Where Are We Going, Where Have We Been?

Where Are We Going, Where Have We Been?
by Damien Angelica Walters

The first book I read by Joyce Carol Oates wasn’t by Joyce Carol Oates at all. It was a creepy thriller called Soul/Mate, written by Rosamond Smith, about a psychopath who becomes infatuated with a woman and kills anyone he thinks stands in the way of her happiness.

Although I didn’t know it at the time, and I’m not exactly sure when I found out, Rosamond Smith is a pseudonym of Joyce Carol Oates. I do know that when I did find out, I’d already read Zombie, which is also about a psychopath, several other non-horror novels, and many of her short stories.

And though I’ve read a great deal of her work, I know I haven’t read it all. To call her prolific is an understatement. She’s written more than fifty novels, and I’m not sure how many short stories, novellas, and plays. And there’s her nonfiction as well.

What draws me to her work is that even in the novels and stories that aren’t exactly horror, there’s a darkness lurking around the corner that makes it clear she writes with the heart of a genre author.

Her horrors might not be monsters lurking beneath the bed, but they’re the skeletons hidden in the closet, the breakdown or toxicity of familiar, and usually familial, relationships, the things you know will happen to the characters after the story is over. She explores the latter masterfully in one of her most horrific, and most widely known, stories, “Where Are You Going, Where Have You Been?” The first time I read it, I was left with a powerful sense of dread. That same feeling occurs every time I read the story.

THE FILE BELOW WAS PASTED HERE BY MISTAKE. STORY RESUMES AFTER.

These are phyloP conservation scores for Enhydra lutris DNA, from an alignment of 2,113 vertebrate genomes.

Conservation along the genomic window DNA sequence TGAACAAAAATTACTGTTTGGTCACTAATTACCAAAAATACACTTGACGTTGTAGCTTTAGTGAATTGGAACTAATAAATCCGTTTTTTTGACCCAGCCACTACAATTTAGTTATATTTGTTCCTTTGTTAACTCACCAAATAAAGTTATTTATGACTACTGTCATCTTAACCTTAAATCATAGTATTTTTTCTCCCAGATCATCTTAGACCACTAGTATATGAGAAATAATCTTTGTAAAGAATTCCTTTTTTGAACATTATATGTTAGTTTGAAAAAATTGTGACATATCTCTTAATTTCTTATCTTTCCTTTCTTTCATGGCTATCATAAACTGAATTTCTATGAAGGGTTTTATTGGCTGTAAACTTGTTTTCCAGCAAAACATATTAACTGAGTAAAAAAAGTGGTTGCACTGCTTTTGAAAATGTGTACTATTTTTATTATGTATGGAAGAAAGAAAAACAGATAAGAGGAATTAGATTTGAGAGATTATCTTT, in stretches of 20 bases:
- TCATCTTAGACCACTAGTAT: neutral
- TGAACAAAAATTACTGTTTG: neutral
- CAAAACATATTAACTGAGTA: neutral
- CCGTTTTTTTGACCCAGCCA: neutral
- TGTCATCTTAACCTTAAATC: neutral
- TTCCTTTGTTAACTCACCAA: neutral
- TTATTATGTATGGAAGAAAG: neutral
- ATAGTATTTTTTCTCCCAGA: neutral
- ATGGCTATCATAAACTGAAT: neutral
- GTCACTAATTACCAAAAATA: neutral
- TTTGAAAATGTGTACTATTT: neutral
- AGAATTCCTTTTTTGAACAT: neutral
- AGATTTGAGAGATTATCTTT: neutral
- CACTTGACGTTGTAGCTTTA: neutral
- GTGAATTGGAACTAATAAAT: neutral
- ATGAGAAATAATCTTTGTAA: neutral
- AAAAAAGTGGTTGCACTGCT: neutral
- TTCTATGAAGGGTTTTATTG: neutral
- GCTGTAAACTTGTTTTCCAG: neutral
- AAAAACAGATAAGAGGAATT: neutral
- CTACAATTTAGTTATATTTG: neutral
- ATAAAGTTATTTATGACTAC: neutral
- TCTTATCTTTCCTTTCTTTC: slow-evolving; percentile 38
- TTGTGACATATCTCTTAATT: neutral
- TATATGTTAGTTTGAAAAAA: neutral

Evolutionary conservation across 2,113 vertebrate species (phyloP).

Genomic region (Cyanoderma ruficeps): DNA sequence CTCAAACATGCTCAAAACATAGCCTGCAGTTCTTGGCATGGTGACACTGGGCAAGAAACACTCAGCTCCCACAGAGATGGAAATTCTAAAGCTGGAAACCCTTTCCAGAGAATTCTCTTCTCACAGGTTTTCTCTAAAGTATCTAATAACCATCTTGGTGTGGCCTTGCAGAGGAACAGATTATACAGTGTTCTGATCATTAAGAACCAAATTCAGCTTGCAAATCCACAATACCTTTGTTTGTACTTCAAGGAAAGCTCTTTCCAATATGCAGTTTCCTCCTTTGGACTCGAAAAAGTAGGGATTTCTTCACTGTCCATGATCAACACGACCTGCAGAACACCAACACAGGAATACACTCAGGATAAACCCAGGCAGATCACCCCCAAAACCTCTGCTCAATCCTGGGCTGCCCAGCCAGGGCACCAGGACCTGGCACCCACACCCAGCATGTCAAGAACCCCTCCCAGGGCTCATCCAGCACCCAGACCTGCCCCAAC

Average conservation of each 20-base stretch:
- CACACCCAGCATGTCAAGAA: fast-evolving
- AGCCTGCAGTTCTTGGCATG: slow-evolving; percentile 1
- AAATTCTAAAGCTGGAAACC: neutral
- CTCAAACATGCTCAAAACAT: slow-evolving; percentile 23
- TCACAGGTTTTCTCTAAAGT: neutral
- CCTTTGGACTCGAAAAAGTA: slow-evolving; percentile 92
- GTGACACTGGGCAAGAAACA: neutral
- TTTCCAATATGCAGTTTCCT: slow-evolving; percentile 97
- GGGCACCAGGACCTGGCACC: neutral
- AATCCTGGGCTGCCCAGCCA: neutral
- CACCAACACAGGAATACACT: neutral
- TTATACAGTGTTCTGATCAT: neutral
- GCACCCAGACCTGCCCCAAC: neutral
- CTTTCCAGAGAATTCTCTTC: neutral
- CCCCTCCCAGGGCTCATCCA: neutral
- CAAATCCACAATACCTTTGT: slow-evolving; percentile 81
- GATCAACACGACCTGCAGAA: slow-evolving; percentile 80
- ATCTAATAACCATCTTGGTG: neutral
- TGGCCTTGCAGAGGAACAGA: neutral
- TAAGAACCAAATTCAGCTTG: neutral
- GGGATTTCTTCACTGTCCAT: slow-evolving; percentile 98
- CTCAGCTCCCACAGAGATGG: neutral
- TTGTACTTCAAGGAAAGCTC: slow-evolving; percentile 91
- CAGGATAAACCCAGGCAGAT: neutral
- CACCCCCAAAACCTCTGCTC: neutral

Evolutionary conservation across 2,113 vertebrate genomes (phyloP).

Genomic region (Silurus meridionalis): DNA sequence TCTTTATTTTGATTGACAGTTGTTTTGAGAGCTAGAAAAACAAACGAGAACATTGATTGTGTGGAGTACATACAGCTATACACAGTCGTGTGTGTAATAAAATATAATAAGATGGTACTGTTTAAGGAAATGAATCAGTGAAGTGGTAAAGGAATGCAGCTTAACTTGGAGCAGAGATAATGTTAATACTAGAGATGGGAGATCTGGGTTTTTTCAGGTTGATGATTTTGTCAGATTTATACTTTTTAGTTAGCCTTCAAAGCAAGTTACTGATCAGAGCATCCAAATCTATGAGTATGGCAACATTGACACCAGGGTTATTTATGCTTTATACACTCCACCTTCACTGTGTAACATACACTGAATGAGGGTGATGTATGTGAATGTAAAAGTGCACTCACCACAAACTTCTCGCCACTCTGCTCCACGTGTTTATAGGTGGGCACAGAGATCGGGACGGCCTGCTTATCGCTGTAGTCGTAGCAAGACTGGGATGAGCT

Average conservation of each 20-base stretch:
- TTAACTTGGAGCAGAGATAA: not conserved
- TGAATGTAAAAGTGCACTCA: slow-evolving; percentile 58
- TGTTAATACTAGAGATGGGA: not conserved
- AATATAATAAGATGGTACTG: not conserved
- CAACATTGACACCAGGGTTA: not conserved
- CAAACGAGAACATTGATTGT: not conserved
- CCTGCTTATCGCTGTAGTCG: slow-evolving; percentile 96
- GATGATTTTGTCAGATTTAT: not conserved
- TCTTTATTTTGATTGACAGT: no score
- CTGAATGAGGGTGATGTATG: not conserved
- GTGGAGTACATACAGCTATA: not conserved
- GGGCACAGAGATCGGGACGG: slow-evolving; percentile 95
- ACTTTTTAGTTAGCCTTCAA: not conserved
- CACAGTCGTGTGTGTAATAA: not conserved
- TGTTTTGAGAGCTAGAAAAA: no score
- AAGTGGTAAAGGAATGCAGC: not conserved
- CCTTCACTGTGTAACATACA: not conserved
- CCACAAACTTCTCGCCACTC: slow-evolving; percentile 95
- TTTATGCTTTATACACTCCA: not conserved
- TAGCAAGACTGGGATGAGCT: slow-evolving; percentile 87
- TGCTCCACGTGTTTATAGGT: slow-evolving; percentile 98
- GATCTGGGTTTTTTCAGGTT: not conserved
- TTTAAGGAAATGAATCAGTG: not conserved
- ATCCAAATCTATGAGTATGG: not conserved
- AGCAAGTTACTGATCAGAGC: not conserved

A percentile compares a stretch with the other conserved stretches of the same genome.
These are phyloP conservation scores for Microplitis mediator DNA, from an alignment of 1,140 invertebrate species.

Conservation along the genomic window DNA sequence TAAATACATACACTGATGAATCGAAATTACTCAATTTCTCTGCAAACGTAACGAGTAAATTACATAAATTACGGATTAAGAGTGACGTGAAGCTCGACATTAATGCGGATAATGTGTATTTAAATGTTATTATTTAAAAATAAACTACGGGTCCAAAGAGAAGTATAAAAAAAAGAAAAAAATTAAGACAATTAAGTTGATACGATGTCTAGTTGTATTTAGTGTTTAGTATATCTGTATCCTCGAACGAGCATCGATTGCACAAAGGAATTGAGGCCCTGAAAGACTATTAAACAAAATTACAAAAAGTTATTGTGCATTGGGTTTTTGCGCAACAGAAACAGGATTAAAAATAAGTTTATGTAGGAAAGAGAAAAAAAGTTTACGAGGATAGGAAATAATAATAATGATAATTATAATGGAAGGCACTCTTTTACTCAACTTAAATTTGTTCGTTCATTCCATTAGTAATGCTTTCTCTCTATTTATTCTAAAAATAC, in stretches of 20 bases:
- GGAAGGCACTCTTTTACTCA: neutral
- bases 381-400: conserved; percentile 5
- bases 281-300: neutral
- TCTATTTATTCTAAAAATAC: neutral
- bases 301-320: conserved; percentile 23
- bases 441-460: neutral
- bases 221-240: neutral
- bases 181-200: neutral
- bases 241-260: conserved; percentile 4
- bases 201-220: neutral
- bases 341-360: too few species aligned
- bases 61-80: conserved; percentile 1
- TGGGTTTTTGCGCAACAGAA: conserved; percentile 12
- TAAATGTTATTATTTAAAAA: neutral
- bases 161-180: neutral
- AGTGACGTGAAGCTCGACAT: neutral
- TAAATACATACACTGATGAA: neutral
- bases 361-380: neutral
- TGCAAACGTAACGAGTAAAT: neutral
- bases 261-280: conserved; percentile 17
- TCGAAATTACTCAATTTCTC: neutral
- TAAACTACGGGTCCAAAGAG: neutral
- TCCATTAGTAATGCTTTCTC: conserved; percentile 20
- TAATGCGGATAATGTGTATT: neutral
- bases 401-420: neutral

Joyce Carol Oates

In “The Corn Maiden,” another well-known story, an eleven year old girl is kidnapped by her classmates who are preparing to sacrifice her as the Corn Maiden. They manage to keep the girl in a basement by convincing her that the world has ended. To say anything else would hit spoiler territory, but it’s a heartbreaking, terrifying story.

My favorite story, though, is “Black Box,” about a woman recalling a visit to her aunt and uncle’s house when she was eleven. The title is a solid black rectangle, and similarly redacted sections pepper the story. Everything about the visit and her relatives is off-kilter, and knowing that something terrible happened but never knowing exactly what makes it so much worse.

The story leaves me with a horrible feeling of despair, and I’m never sure if I want the narrator to remember or not. I suspect the former will shatter her, but I think the latter is doing so by degrees. It’s just an incredibly chilling piece of fiction.

What her work showed, and continues to show, me is that horror wears many faces. It does not need to be overt. It does not need to be monsters and bloodstains and whispers in the night. It can be all too human, it can be unseen, it can hurt the heart as well as the body. And, most importantly, instead of forcing your story to fit the genre, you can change the shape of the genre to fit your story.

Damien Angelica Walters is the author of Sing Me Your Scars (Apex Publications, 2015), Paper Tigers (Dark House Press, 2016), and the forthcoming Cry Your Way Home (Apex Publications, 2017). Her short fiction has been nominated twice for a Bram Stoker Award, reprinted in The Year’s Best Dark Fantasy & Horror and The Year’s Best Weird Fiction, and published in various anthologies and magazines, including the 2016 World Fantasy Award Finalist Cassilda’s Song, Cemetery Dance Online, Nightmare Magazine, and Black Static. She lives in Maryland with her husband and two rescued pit bulls. Find her on Twitter @DamienAWalters or on the web at http://damienangelicawalters.com.

1 thought on “Where Are We Going, Where Have We Been?”

  1. Right on. I first read a Joyce Carol Oates story (“The Bingo Master”) in the iconic DARK FORCES anthology waaaay back in the proverbial Day. Few writers can unsettle me the way she does, and I’ve read a LOT inside and out of genre. As you say, the “trick” is to forget the market and go for intensity of emotion and psychological realism—something you’re very skilled at.

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